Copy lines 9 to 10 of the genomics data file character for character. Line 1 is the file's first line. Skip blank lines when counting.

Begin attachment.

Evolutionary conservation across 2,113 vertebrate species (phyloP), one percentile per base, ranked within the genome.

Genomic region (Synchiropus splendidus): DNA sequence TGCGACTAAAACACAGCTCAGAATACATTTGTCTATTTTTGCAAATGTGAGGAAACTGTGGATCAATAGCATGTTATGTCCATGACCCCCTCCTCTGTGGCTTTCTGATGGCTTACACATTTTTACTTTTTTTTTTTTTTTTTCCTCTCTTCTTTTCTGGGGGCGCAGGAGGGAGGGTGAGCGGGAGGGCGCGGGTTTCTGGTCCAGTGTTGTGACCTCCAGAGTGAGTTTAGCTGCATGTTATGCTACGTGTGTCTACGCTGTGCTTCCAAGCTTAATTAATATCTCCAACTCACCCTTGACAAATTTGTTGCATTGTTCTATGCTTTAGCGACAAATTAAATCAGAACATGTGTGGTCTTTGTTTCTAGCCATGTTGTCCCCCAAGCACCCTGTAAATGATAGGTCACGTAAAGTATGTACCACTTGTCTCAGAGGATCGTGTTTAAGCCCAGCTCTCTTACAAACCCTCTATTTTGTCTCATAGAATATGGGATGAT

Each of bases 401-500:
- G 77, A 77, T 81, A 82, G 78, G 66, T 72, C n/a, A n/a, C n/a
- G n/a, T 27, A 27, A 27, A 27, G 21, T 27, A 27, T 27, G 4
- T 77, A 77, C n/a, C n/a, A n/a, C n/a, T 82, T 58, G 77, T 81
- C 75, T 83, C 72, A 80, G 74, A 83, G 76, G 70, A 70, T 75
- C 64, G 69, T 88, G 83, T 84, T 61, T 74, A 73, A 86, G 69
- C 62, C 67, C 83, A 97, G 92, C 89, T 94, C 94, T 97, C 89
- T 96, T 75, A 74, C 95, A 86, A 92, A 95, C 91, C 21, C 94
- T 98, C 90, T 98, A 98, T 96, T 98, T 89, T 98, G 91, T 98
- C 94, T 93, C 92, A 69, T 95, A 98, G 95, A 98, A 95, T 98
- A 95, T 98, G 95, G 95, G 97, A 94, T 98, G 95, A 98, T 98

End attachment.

- C 62, C 67, C 83, A 97, G 92, C 89, T 94, C 94, T 97, C 89
- T 96, T 75, A 74, C 95, A 86, A 92, A 95, C 91, C 21, C 94